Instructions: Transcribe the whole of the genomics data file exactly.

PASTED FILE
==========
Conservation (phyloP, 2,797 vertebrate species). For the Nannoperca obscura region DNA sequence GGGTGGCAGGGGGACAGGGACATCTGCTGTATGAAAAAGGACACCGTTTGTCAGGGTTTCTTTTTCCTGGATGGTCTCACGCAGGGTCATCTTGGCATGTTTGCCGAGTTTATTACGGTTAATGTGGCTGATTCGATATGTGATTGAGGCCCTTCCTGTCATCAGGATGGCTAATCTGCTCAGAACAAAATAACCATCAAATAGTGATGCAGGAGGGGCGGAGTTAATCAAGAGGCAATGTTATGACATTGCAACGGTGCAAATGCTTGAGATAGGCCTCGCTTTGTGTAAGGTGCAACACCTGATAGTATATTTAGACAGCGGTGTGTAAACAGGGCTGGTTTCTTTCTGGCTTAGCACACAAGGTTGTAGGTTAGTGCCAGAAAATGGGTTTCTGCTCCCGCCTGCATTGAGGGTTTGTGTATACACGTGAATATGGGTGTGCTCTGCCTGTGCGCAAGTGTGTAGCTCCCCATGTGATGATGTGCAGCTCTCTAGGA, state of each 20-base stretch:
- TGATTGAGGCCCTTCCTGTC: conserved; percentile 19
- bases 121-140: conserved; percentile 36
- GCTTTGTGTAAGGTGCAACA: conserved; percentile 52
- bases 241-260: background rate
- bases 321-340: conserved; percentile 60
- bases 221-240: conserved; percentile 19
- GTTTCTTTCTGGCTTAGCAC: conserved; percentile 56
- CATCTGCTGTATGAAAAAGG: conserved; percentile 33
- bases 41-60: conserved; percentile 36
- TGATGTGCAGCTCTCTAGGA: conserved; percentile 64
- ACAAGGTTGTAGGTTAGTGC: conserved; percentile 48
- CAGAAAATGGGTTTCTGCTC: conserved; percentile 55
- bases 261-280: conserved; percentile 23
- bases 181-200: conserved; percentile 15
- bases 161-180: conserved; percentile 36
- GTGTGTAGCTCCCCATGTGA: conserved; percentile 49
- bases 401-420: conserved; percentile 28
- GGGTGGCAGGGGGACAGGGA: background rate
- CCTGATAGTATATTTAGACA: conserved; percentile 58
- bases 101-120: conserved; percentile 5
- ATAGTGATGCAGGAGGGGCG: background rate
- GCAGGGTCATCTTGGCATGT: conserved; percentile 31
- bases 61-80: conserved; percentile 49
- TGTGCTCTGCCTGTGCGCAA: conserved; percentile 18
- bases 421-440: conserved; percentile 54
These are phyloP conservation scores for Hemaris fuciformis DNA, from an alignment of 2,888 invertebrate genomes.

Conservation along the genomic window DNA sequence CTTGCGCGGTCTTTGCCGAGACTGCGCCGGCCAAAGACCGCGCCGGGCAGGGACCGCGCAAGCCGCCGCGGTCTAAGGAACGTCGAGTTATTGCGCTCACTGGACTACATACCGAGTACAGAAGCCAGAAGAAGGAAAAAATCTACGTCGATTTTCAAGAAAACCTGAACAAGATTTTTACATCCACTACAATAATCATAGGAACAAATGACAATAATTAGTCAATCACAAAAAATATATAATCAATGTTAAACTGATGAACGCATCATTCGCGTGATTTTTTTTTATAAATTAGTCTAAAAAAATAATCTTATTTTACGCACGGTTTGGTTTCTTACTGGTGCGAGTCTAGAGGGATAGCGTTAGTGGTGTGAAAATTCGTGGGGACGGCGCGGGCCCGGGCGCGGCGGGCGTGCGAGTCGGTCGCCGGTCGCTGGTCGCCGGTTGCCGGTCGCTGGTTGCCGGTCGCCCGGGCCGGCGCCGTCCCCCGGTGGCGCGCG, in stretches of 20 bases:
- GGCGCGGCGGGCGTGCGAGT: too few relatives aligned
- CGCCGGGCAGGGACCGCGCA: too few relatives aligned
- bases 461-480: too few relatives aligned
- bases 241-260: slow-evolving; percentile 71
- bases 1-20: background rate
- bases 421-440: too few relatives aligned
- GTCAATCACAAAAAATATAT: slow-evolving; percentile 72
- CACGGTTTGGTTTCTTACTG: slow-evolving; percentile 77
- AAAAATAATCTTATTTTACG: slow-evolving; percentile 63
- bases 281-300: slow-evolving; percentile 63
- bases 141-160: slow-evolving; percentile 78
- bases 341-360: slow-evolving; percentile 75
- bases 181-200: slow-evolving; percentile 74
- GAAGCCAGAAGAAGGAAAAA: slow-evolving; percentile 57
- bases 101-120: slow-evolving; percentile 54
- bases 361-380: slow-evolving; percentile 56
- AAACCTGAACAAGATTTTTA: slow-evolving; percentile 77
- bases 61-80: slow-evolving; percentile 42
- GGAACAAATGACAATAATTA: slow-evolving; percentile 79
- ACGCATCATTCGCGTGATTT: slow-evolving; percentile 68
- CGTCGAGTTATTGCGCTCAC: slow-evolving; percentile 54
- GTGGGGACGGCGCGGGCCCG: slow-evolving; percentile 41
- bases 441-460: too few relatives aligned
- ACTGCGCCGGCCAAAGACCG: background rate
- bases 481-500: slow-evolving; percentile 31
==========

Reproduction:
Conservation (phyloP, 2,797 vertebrate species). For the Nannoperca obscura region DNA sequence GGGTGGCAGGGGGACAGGGACATCTGCTGTATGAAAAAGGACACCGTTTGTCAGGGTTTCTTTTTCCTGGATGGTCTCACGCAGGGTCATCTTGGCATGTTTGCCGAGTTTATTACGGTTAATGTGGCTGATTCGATATGTGATTGAGGCCCTTCCTGTCATCAGGATGGCTAATCTGCTCAGAACAAAATAACCATCAAATAGTGATGCAGGAGGGGCGGAGTTAATCAAGAGGCAATGTTATGACATTGCAACGGTGCAAATGCTTGAGATAGGCCTCGCTTTGTGTAAGGTGCAACACCTGATAGTATATTTAGACAGCGGTGTGTAAACAGGGCTGGTTTCTTTCTGGCTTAGCACACAAGGTTGTAGGTTAGTGCCAGAAAATGGGTTTCTGCTCCCGCCTGCATTGAGGGTTTGTGTATACACGTGAATATGGGTGTGCTCTGCCTGTGCGCAAGTGTGTAGCTCCCCATGTGATGATGTGCAGCTCTCTAGGA, state of each 20-base stretch:
- TGATTGAGGCCCTTCCTGTC: conserved; percentile 19
- bases 121-140: conserved; percentile 36
- GCTTTGTGTAAGGTGCAACA: conserved; percentile 52
- bases 241-260: background rate
- bases 321-340: conserved; percentile 60
- bases 221-240: conserved; percentile 19
- GTTTCTTTCTGGCTTAGCAC: conserved; percentile 56
- CATCTGCTGTATGAAAAAGG: conserved; percentile 33
- bases 41-60: conserved; percentile 36
- TGATGTGCAGCTCTCTAGGA: conserved; percentile 64
- ACAAGGTTGTAGGTTAGTGC: conserved; percentile 48
- CAGAAAATGGGTTTCTGCTC: conserved; percentile 55
- bases 261-280: conserved; percentile 23
- bases 181-200: conserved; percentile 15
- bases 161-180: conserved; percentile 36
- GTGTGTAGCTCCCCATGTGA: conserved; percentile 49
- bases 401-420: conserved; percentile 28
- GGGTGGCAGGGGGACAGGGA: background rate
- CCTGATAGTATATTTAGACA: conserved; percentile 58
- bases 101-120: conserved; percentile 5
- ATAGTGATGCAGGAGGGGCG: background rate
- GCAGGGTCATCTTGGCATGT: conserved; percentile 31
- bases 61-80: conserved; percentile 49
- TGTGCTCTGCCTGTGCGCAA: conserved; percentile 18
- bases 421-440: conserved; percentile 54
These are phyloP conservation scores for Hemaris fuciformis DNA, from an alignment of 2,888 invertebrate genomes.

Conservation along the genomic window DNA sequence CTTGCGCGGTCTTTGCCGAGACTGCGCCGGCCAAAGACCGCGCCGGGCAGGGACCGCGCAAGCCGCCGCGGTCTAAGGAACGTCGAGTTATTGCGCTCACTGGACTACATACCGAGTACAGAAGCCAGAAGAAGGAAAAAATCTACGTCGATTTTCAAGAAAACCTGAACAAGATTTTTACATCCACTACAATAATCATAGGAACAAATGACAATAATTAGTCAATCACAAAAAATATATAATCAATGTTAAACTGATGAACGCATCATTCGCGTGATTTTTTTTTATAAATTAGTCTAAAAAAATAATCTTATTTTACGCACGGTTTGGTTTCTTACTGGTGCGAGTCTAGAGGGATAGCGTTAGTGGTGTGAAAATTCGTGGGGACGGCGCGGGCCCGGGCGCGGCGGGCGTGCGAGTCGGTCGCCGGTCGCTGGTCGCCGGTTGCCGGTCGCTGGTTGCCGGTCGCCCGGGCCGGCGCCGTCCCCCGGTGGCGCGCG, in stretches of 20 bases:
- GGCGCGGCGGGCGTGCGAGT: too few relatives aligned
- CGCCGGGCAGGGACCGCGCA: too few relatives aligned
- bases 461-480: too few relatives aligned
- bases 241-260: slow-evolving; percentile 71
- bases 1-20: background rate
- bases 421-440: too few relatives aligned
- GTCAATCACAAAAAATATAT: slow-evolving; percentile 72
- CACGGTTTGGTTTCTTACTG: slow-evolving; percentile 77
- AAAAATAATCTTATTTTACG: slow-evolving; percentile 63
- bases 281-300: slow-evolving; percentile 63
- bases 141-160: slow-evolving; percentile 78
- bases 341-360: slow-evolving; percentile 75
- bases 181-200: slow-evolving; percentile 74
- GAAGCCAGAAGAAGGAAAAA: slow-evolving; percentile 57
- bases 101-120: slow-evolving; percentile 54
- bases 361-380: slow-evolving; percentile 56
- AAACCTGAACAAGATTTTTA: slow-evolving; percentile 77
- bases 61-80: slow-evolving; percentile 42
- GGAACAAATGACAATAATTA: slow-evolving; percentile 79
- ACGCATCATTCGCGTGATTT: slow-evolving; percentile 68
- CGTCGAGTTATTGCGCTCAC: slow-evolving; percentile 54
- GTGGGGACGGCGCGGGCCCG: slow-evolving; percentile 41
- bases 441-460: too few relatives aligned
- ACTGCGCCGGCCAAAGACCG: background rate
- bases 481-500: slow-evolving; percentile 31